In honor of Asian American and Pacific Islander Heritage Month, After-School All-Stars organized an engaging roundtable discussion that featured our chapter. Representing a range of ethnicities, the conversation covered topics of culture, upbringing, individual and shared experiences, and appreciation for heritage. The discussion was facilitated by Maria Glidden (Director of Development and Communications, Filipino), and she was joined by the following five All-Stars:
Joe Pacheco — Program Specialist, Native Hawaiian
Cody Miyataki — Administrative Manager, Japanese and Chamorro
Kristine — 6th grade, Filipino and Chinese
Noa — 8th grade, Filipino and Native Hawaiian
Blake — 8th grade, Chuukese, Japanese and German
Maria: What does AAPI Heritage Month mean to you?
Kristine: For me, AAPI Heritage Month is important but also, I find it a bit less important because – we’re finally being noticed like everyone else, instead of being noticed every day.
Blake: When I was growing up, I saw people talking down to my friends, even though they were doing nothing. Just because we’re Pacific Islanders. So, I’m happy there’s a month out there.
Maria: Thanks for sharing that. It’s not always positive and happy and exciting all the time. That is a part of the reality for us sometimes.
Cody: Although we should always be celebrating ourselves and our culture, it’s nice to be able to share what our culture is and let everybody understand where we come from, and our values.
Maria: What do you want people to know about your culture, your heritage, or your identity?
Noa: My culture is known for its dedication to the island and to family. Native Hawaiians have been doing their best to try and protect our ‘āina, as we call it – our land.
Joe: Yes, we are protective of our native lands. We want to preserve not only life, but the land for the future. But we must show aloha to others and welcome them. The way that we do things, it’s all with love. And that’s the one thing I know will always be Hawaiian.
Maria: What is something people assume about your culture that you would like to shed some light on?
Joe: Some think that Native Hawaiians are lazy. There is a fire that burns in all of us Asian Americans and Native Hawaiians—the Warrior Spirit. We work hard and make things happen—not only for ourselves but for our families. And for you guys—the next generation.
Blake: People assume how Chuukese people act—they assume that we act bad. I want to tell them to actually get to know me—to get to know all of us better, rather than just assuming.
Kristine: One of the stereotypes I hear is that Asians are really smart. Some Asians may be smart in some things, like everyone else, but some may be smart in other ways.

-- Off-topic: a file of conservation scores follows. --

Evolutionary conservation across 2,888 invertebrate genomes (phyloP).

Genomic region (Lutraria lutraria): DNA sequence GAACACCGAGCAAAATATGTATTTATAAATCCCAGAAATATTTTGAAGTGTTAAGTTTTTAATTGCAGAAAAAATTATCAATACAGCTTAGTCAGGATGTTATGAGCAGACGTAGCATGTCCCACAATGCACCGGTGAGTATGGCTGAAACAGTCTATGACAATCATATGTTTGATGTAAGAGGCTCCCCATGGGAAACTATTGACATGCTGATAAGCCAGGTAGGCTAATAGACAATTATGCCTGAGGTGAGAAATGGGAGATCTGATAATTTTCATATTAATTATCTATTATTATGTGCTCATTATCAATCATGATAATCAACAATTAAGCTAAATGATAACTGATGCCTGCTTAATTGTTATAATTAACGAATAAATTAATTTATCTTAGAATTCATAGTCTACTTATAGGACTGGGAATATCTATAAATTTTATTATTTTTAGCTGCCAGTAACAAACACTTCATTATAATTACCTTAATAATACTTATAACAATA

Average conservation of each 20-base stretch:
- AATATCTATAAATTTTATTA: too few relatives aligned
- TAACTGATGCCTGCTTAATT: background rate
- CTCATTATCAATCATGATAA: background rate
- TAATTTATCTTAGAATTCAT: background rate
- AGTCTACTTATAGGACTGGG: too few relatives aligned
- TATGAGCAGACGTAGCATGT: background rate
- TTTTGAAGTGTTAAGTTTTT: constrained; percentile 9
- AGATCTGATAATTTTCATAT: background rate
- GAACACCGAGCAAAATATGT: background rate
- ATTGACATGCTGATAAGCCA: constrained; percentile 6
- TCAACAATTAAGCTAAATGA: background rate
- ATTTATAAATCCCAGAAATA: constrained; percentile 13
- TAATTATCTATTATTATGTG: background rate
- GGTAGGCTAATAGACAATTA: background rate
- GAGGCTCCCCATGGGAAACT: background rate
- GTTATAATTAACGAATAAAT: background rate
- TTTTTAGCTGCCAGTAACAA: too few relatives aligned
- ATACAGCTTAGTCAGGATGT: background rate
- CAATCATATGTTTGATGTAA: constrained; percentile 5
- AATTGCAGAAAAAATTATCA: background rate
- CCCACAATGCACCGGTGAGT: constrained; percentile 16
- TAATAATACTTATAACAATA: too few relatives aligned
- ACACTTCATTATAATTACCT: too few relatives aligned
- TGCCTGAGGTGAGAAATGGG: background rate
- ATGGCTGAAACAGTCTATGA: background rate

Cody: Let the stereotypes drive you to do better, to change the stereotypes, and to teach others.
Maria: What advice would you give to others who wish to embrace their identity?
Cody: Talk to your elders and learn from them. Talk to your grandparents, your great grandparents. I was fortunate to have great grandparents in my life and they taught me a lot.
Blake: My advice would be for people to follow their hearts and do what they love. Learn to love, not to hate.
Maria: My advice for those who wish to embrace their own identity is to embrace everyone else’s identity as well. There’s always a way to find something in common with other cultures if you take the time to get to know them and listen.
Kristine: The advice I would give to people who want to embrace their identity is that they shouldn’t be ashamed of it. You can’t fully embrace yourself if you have something you’re embarrassed about. Be happy with what you are.
Maria: What is your definition of family?
Joe: For me, family is who you choose to surround yourself with. It doesn’t have to be those that share the same blood as you. At After-School All-Stars, we are one big ‘Ohana.
Noa: My definition of family is people who are in your heart. People that you care for, that you trust. This program is my ‘Ohana. I’m so glad I get to be here, at After-School All-Stars Hawaii.
Maria: That was a perfect way to end this conversation. I think we, living in Hawai’i and celebrating Asian American, Native Hawaiian, and Pacific Islander Heritage Month is a big deal because there’s so many of us living here. We’re surrounded by water—we have to be family. We have to take care of each other.